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The relationship between ITCZ location and cross-equatorial atmospheric heat transport: from the seasonal cycle to the last glacial maximum

Donohoe, A., Marshall, J., Ferreira, D. and McGee, D. (2013) The relationship between ITCZ location and cross-equatorial atmospheric heat transport: from the seasonal cycle to the last glacial maximum. Journal of Climate, 26. pp. 3597-3618. ISSN 1520-0442

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To link to this item DOI: 10.1175/JCLI-D-12-00467.1

Abstract/Summary

The authors quantify the relationship between the location of the intertropical convergence zone (ITCZ) and the atmospheric heat transport across the equator (AHTEQ) in climate models and in observations. The observed zonal mean ITCZ location varies from 5.38S in the boreal winter to 7.28N in the boreal summer with an annual mean position of 1.658N while the AHTEQ varies from 2.1 PW northward in the boreal winter to 2.3 PW southward in the boreal summer with an annual mean of 0.1 PW southward. Seasonal variations in the ITCZ location and AHTEQ are highly anticorrelated in the observations and in a suite of state-of-the-art coupled climate models with regression coefficients of 22.78 and 22.48 PW21 respectively. It is also found that seasonal variations in ITCZ location and AHTEQ are well correlated in a suite of slab ocean aquaplanet simulations with varying ocean mixed layer depths. However, the regression coefficient between ITCZ location and AHTEQ decreases with decreasing mixed layer depth as a consequence of the asymmetry that develops between the winter and summer Hadley cells as the ITCZ moves farther off the equator. The authors go on to analyze the annual mean change in ITCZ location and AHTEQ in an ensemble of climate perturbation experiments including the response to CO2 doubling, simulations of the Last Glacial Maximum, and simulations of the mid-Holocene. The shift in the annual average ITCZ location is also strongly anticorrelated with the change in annual mean AHTEQ with a regression coefficient of 23.28 PW21, similar to that found over the seasonal cycle.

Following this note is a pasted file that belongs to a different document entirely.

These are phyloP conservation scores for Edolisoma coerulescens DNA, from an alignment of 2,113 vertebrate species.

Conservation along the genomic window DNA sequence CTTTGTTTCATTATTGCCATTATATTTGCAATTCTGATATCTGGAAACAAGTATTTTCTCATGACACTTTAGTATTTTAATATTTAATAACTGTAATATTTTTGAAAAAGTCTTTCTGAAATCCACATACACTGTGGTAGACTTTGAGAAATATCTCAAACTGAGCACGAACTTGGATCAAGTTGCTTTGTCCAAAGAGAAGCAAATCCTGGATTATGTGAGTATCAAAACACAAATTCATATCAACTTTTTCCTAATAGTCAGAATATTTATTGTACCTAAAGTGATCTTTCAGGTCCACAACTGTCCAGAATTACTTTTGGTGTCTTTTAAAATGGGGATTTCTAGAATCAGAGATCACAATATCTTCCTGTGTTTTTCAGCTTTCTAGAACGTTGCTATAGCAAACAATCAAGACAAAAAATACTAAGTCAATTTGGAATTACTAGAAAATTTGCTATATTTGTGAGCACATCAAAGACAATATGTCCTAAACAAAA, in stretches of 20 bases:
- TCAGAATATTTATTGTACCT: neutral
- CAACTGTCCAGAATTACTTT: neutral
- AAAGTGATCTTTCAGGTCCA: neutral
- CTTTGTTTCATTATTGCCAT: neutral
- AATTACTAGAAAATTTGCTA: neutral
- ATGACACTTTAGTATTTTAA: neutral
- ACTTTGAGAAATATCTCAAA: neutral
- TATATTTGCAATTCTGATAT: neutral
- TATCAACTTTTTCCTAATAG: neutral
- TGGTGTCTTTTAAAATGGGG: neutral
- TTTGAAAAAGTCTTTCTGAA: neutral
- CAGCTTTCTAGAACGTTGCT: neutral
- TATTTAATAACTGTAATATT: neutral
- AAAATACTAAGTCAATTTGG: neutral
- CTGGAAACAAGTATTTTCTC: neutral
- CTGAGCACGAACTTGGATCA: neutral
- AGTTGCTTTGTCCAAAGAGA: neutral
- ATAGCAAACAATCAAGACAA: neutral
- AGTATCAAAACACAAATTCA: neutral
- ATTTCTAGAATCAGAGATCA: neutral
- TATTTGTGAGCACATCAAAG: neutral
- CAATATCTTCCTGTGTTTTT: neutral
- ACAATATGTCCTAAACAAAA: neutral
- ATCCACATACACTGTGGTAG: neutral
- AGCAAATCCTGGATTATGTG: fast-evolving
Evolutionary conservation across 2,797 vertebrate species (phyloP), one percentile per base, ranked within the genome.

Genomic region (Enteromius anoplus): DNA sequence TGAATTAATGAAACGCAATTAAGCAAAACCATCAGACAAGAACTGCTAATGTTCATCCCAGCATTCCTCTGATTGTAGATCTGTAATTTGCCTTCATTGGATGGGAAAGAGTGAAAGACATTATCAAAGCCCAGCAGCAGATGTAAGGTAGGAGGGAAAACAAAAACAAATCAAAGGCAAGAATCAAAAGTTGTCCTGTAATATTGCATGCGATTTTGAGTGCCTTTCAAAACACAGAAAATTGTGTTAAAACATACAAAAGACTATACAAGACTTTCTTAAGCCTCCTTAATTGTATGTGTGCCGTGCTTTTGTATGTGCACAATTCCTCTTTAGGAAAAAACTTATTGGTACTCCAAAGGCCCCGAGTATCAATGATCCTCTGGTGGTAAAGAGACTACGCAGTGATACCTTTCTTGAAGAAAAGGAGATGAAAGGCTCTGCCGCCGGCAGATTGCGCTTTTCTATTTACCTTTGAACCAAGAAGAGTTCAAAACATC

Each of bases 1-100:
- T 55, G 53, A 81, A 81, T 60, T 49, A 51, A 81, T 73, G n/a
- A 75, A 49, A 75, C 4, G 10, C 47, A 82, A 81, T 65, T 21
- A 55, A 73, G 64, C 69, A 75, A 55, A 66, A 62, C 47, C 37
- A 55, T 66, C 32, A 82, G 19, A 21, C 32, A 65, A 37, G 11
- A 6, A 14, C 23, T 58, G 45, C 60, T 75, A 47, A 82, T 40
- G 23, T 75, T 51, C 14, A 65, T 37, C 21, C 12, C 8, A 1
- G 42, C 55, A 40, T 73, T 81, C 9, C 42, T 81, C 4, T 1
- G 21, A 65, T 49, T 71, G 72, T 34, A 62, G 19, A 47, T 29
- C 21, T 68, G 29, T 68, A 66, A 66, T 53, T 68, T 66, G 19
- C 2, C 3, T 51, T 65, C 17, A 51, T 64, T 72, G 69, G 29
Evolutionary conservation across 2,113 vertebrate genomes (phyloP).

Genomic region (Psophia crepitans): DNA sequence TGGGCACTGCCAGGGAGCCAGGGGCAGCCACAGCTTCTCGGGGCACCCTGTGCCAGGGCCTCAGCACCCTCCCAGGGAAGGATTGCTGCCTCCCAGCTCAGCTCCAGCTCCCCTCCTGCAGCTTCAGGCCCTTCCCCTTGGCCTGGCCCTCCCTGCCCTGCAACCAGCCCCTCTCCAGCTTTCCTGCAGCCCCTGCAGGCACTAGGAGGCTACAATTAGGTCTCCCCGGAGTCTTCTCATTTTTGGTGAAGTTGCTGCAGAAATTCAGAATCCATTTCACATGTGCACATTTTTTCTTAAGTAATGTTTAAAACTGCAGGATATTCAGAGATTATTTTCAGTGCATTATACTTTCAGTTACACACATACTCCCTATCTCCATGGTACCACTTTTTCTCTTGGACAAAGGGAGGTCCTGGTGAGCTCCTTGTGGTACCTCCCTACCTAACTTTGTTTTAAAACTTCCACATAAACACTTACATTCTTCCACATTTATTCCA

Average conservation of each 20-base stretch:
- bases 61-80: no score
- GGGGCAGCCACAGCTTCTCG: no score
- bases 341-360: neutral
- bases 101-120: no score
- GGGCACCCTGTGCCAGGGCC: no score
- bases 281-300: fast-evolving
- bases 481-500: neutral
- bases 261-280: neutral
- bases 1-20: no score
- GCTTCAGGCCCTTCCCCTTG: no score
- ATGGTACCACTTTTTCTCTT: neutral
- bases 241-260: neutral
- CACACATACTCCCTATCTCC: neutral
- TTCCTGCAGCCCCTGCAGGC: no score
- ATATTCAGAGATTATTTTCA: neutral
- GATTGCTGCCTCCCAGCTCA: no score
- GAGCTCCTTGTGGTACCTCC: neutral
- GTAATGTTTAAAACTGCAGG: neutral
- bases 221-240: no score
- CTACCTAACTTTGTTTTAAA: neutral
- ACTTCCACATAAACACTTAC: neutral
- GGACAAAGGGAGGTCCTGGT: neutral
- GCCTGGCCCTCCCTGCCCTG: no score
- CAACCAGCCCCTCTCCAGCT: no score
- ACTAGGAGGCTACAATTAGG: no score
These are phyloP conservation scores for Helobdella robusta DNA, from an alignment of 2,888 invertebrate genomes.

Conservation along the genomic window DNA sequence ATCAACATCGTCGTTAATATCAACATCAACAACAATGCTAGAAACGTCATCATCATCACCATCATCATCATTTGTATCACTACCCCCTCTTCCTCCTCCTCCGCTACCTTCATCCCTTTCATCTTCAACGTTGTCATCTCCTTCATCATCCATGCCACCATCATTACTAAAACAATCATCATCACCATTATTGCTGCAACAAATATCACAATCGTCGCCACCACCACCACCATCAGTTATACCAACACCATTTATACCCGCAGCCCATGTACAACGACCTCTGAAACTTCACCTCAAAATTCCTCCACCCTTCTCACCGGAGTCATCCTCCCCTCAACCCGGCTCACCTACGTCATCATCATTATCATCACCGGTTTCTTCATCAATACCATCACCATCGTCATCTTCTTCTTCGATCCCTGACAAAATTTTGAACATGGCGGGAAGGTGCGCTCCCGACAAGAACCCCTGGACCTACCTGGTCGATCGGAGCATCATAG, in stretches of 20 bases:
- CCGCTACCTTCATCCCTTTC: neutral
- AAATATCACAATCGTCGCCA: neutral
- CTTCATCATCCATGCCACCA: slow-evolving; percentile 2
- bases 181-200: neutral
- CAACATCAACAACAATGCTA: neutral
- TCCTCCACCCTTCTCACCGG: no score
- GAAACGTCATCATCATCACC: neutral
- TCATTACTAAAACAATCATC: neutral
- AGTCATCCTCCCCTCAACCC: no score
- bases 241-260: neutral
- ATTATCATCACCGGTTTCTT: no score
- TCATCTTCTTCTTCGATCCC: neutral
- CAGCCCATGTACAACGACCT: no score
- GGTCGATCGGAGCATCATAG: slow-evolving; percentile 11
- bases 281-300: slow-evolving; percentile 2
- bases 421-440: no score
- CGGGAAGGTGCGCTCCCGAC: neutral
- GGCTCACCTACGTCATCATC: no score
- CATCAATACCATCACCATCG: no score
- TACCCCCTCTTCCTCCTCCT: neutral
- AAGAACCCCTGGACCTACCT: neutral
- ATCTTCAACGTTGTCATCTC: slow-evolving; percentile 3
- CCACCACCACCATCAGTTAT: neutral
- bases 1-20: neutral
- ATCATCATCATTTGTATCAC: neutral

Item Type:Article
Refereed:Yes
Divisions:Faculty of Science > School of Mathematical, Physical and Computational Sciences > Department of Meteorology
ID Code:88145
Publisher:American Meteorological Society

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